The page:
In The Bluest Eye, characters associate beauty with whiteness. The novel constantly refers to white American icons of beauty and innocence such as Greta Garbo, Ginger Rogers, and Shirley Temple. African-American girls during this time period (the 1940s) were encouraged to aspire to be white; all of the female African-American characters in the novel have grown up in a society that does not find them beautiful or even worthy of being looked at. Pecola is constantly identified by her ugliness, and she fixates on what society deems to be a symbol of beauty and purity – blue eyes. Pecola's belief that blue eyes will make her beautiful shows two specific effects of racism on young African-American girls: low self-esteem and envy of whiteness.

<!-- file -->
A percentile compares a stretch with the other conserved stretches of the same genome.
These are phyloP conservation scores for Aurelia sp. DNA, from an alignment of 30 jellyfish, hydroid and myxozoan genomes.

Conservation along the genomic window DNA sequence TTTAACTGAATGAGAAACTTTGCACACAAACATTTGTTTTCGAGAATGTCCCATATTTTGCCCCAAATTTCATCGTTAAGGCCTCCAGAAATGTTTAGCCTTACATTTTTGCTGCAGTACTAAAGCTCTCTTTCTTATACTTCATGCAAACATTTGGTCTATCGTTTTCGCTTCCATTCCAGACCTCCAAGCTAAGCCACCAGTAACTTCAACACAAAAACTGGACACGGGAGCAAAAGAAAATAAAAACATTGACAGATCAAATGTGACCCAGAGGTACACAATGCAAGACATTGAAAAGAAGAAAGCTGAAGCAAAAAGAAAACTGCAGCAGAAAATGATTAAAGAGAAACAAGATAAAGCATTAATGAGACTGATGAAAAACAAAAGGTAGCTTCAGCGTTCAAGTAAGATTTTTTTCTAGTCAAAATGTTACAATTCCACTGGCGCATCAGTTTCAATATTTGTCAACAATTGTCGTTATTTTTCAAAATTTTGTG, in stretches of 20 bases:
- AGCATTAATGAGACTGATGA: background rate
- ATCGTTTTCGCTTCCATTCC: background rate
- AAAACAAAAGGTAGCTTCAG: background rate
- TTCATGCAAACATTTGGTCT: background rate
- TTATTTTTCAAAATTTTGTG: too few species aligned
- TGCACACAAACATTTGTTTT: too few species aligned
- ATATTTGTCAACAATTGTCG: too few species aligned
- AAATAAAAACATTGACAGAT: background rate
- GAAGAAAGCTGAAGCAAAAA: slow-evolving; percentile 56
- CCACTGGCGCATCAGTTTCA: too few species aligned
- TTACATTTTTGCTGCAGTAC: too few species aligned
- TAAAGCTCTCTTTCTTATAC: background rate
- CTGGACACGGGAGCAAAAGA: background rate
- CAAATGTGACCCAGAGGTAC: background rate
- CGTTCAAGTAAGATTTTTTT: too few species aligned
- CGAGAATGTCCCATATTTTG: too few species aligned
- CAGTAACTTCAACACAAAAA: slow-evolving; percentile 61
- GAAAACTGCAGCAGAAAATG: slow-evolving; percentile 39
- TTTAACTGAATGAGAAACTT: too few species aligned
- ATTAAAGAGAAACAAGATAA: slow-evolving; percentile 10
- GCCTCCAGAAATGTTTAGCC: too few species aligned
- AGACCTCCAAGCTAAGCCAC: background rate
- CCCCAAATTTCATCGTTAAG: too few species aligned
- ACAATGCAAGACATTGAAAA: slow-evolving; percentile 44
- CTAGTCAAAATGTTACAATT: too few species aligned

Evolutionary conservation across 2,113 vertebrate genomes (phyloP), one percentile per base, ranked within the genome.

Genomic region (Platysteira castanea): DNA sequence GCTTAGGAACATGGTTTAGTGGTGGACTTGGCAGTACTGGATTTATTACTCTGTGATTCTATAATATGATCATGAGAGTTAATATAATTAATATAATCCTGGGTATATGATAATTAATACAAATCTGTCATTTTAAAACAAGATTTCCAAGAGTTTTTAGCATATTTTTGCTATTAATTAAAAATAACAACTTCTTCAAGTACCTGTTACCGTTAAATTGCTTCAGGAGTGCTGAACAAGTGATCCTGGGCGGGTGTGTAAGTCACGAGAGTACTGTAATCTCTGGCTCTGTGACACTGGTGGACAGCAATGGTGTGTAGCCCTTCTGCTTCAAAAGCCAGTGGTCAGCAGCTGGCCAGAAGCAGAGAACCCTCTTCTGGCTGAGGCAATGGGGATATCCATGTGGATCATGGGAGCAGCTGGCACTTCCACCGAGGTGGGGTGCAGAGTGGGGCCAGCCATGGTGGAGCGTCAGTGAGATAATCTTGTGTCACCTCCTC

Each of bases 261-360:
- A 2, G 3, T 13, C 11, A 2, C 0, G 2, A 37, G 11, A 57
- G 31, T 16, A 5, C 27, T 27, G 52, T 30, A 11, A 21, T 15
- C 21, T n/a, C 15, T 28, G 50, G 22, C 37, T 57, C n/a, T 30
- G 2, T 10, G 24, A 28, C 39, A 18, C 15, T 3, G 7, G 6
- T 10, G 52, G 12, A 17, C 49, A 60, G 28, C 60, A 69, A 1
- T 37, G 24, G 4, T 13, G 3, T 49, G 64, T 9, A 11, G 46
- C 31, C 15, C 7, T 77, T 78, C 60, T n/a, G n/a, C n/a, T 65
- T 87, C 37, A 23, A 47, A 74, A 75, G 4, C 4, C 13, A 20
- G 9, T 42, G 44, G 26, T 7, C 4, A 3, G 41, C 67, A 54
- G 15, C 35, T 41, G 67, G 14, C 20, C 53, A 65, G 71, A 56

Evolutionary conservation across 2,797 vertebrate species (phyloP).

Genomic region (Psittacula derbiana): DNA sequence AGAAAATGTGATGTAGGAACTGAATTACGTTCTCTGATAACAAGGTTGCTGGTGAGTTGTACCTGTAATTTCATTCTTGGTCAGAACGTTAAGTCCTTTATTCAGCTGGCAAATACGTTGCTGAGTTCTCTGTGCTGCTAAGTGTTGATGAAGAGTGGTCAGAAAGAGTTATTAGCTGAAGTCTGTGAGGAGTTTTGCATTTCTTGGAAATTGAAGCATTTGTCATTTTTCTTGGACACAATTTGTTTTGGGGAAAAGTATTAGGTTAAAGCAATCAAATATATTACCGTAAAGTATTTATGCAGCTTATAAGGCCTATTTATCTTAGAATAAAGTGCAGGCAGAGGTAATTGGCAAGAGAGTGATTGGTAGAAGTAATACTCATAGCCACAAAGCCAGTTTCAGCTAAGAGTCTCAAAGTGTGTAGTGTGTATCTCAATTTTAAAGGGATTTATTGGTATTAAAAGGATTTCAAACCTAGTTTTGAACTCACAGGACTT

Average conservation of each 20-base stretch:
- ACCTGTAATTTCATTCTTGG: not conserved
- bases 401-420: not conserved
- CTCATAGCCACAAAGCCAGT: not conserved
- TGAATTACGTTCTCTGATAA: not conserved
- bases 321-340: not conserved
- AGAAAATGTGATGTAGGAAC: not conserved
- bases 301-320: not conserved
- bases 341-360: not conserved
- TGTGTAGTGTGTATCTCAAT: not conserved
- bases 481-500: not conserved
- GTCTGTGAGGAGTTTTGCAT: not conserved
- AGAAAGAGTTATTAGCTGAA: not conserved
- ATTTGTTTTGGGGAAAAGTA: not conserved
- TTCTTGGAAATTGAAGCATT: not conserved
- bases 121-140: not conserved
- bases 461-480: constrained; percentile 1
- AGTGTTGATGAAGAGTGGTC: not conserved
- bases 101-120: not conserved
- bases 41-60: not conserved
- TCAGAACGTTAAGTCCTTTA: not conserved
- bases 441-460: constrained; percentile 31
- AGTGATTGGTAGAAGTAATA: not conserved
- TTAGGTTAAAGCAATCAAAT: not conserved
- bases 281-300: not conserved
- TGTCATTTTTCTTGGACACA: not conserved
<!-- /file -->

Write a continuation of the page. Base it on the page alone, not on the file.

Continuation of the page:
While Pecola and Claudia both associate beauty with whiteness, Claudia views this association ironically and Pecola believes in it wholeheartedly.
Miss Marie and Claudia offer alternative concepts of beauty in the novel.